Hotel Supply in France: Nothing Begets Nothing
April 4, 2018 11:21am
By Georges Panayotis
Without a doubt the machine is jammed. The French hotel supply has been stable for nearly 15 years. Meanwhile, all other major and competing destinations have largely developed their supplies in the face of globalization and the liberalization of trade and travel. This is true in Germany, Spain, the United Kingdom... It is time to check out and service the engine driving France’s supply before it breaks down for good. For the moment there is a fuel shortage, but care must be taken because the malfunction is getting worse.
While depending on the method – including listed hotels or not, those closed for works, in liquidation, permanently closed or even seasonally closed - figures for the hotel supply may differ... one thing is certain: the long-term trend is indisputable. In the best of cases there is stagnation, in the worst case a decrease, but in all cases, there has been a sharp drop in the hotel supply in suburbs and in small towns due to lack of demand and because of the heavy expenses these hotels must support. France, the world's leading tourist destination, with many treasures and many opportunities, is clearly under duress. Not only is the hotel supply not growing, but the destination is attracting fewer and fewer investors. The rise in property prices, the shrinking of hotels’ operating accounts, the difficulty finding credit and the CDEC law back in its day, largely explain investors' disenchantment with this profession. Rather, we have witnessed its financialization with short-term operations that do not allow for the maintenance, development and healthy growth of the French hotel portfolio.
Destinations such as the Côte d'Azur and Ile-de-France are becoming less attractive to tourists who are heading towards more "in" destinations such as the Catalan coast or cities such as London or Berlin. Because the rest of the world will not go on hold and continues to progress, to innovate, radiating with a dynamism that attracts increasing numbers of visitors.
This year, the suburban budget hotel sector has fallen sharply. Old, out of breath, lacking brand image, this sector is no longer profitable and is sold for social housing. Neighborhoods with a bad reputation (whether usurped or based on reality), difficult access, or services unsuited to the current needs of customers, have gradually got the better of these properties. As for supplies in rural areas, it continues to shrink, visibly threatening the vitality of our countryside because these are sometimes the only economic activities that persist in areas often deserted. Victims of the suppression of signs leading to them, and sometimes badly managed, these truly French pearls are dying a slow death.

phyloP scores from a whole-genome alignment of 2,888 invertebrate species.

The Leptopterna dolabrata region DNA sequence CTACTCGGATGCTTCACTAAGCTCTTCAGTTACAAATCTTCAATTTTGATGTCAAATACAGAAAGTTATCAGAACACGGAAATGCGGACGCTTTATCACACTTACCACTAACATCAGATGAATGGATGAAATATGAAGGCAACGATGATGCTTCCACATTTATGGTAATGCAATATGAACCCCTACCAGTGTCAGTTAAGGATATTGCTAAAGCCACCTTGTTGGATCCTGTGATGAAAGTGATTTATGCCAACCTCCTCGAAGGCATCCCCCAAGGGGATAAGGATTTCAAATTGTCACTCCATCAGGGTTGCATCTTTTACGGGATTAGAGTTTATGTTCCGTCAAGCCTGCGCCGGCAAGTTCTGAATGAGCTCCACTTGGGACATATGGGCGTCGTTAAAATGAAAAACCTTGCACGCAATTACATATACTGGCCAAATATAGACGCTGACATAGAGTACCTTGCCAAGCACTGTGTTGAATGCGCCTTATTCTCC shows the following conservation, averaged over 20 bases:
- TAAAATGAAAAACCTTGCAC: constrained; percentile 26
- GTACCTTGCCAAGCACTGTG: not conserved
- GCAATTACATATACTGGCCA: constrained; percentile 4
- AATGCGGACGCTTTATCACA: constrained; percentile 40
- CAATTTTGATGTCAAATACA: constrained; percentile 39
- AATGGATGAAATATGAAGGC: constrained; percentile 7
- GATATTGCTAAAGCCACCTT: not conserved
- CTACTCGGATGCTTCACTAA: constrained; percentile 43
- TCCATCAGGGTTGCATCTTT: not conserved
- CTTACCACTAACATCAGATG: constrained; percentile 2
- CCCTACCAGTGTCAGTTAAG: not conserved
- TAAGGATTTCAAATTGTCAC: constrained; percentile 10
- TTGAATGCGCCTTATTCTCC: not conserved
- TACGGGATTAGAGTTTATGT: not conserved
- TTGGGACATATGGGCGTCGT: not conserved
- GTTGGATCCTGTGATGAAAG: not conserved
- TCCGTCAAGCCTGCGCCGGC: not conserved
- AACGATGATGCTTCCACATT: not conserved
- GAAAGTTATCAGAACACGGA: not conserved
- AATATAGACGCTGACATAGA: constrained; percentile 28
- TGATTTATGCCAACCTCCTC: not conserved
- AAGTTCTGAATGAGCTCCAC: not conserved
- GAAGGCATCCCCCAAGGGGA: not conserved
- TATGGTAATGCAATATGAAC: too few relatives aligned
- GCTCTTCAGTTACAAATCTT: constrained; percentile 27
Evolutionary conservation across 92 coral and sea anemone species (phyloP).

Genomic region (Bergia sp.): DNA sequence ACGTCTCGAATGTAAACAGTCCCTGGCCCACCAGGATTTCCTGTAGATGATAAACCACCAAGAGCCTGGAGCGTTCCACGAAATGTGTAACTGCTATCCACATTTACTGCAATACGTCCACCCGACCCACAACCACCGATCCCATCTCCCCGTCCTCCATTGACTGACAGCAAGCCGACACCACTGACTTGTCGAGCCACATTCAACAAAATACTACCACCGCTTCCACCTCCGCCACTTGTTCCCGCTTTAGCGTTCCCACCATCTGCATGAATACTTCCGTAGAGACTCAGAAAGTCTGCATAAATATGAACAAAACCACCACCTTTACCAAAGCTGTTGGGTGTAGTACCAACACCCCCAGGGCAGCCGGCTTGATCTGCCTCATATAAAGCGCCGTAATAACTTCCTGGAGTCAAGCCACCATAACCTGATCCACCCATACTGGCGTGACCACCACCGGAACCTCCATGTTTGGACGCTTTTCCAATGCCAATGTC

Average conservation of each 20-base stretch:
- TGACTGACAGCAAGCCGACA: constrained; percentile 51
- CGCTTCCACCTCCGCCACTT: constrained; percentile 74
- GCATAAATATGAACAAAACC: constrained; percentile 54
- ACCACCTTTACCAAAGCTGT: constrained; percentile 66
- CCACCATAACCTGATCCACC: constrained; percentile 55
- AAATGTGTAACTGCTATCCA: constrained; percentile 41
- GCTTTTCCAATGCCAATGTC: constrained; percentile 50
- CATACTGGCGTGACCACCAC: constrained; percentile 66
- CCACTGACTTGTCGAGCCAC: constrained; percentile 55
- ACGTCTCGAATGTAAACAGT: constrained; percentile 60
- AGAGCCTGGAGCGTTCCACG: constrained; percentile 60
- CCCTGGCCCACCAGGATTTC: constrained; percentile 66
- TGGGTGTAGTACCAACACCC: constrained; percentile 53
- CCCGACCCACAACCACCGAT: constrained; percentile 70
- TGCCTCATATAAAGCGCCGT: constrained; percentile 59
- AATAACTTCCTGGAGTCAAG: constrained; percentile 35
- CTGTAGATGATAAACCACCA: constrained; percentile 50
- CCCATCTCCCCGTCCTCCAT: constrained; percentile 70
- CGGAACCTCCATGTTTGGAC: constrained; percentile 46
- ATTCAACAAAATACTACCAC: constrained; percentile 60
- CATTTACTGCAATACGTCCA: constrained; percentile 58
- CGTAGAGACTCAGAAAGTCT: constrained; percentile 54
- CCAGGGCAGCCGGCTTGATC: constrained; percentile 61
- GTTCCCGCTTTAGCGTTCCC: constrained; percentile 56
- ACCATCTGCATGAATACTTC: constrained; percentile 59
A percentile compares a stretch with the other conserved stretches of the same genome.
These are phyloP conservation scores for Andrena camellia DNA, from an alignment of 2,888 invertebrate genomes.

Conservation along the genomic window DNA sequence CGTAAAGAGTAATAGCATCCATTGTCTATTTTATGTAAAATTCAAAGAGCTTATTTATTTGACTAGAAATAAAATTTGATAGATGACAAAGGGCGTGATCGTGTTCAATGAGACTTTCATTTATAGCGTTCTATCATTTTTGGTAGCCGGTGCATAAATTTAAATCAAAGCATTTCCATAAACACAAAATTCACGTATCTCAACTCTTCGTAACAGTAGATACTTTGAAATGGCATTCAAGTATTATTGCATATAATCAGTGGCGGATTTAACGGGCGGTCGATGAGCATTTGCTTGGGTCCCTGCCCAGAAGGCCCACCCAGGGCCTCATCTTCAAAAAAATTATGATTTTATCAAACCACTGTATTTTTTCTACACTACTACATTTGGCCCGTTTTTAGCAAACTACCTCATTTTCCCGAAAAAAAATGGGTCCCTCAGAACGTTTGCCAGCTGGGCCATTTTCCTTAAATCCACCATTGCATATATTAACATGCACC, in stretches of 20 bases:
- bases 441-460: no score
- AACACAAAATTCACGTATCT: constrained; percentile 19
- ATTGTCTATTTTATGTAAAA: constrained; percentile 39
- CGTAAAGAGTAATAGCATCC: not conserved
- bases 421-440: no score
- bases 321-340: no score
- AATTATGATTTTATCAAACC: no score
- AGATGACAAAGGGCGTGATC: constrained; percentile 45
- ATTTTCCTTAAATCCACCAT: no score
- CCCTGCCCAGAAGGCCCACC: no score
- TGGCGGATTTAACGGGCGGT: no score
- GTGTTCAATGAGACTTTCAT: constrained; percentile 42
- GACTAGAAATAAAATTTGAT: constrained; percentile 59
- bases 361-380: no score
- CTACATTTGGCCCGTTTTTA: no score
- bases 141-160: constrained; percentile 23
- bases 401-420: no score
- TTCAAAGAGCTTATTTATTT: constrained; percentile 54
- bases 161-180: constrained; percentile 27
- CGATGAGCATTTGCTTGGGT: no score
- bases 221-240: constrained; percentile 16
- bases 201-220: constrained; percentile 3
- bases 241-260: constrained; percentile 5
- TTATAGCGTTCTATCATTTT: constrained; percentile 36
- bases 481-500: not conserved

The shortage of supply has greatly favored Airbnb in certain destinations. The arrival of the sharing supply and the development of hostels that make commercial accommodations in city centers more affordable are unforgiving. Why travel miles to sometimes underserved neighborhoods to sleep in unattractive establishments when you can stay in the latest fashionable establishment or right in the middle of a trendy neighborhood and have a different experience?
There are no bad tools but bad craftsmen. It is time for everyone to roll up their sleeves and participate in the collective effort get busy. If we do not invest in our destinations, they will not survive. If we do not revitalize our hotel supply with attractive concepts adapted to the needs of our customers, tourists will no longer stay with us. It's obvious, why do basic when you can do simple, accessible, economical and innovative?
It’s quite clear: why stick to basics when it is possible to do simple, accessible, economical and innovative?
Who will take matters into their own hands? Who will seek and find solutions to the French sickness? Is the government ready to mobilize all actors that stand a chance of boosting supply? Everyone must assume their responsibilities, state agencies must support hotel and tourism entrepreneurs instead of abandoning them, as the Caisse des Dépôts et Consignation was able to do by withdrawing from the capital of AccorHotels Group, Belambra, and Club Med for the benefit of Chinese investors. Let’s bet that the French know-how which I hope will serve the development of hotel infrastructures in China will continue to prosper in its country of origin. As for the Qataris, who have invested well in French palaces, which we can only be satisfied with, why not offer facilitate things for French entrepreneurs as well? Why the double standards?
Hoteliers need help playing their role, which is to constantly create and invent to attract customers. One thing is certain, if nothing begets nothing, with no new offer and no new investments, there will be no new market shares in sight and a great risk of losing those we have!
Tags: georges panayotis,
Georges Panayotis is the President & Founder of MKG Group & Hospitality ON.
Born into a family of hoteliers, Georges Panayotis left Greece at the age of 18 to study Political Science and earn a management degree at the University of Paris, Dauphine.
In 1986 he created his own company and started developing specialised marketing tools for the hotel industry.
Over the past 30 years, MKG Conseil, later to become MKG Group, became the leading European consulting firm for the hotel business, food service and tourism industries. He is also a consultant for several radio and television stations that focus on the economy.
Contact: Georges Panayotis
0033 (0)1 56 56 87 77
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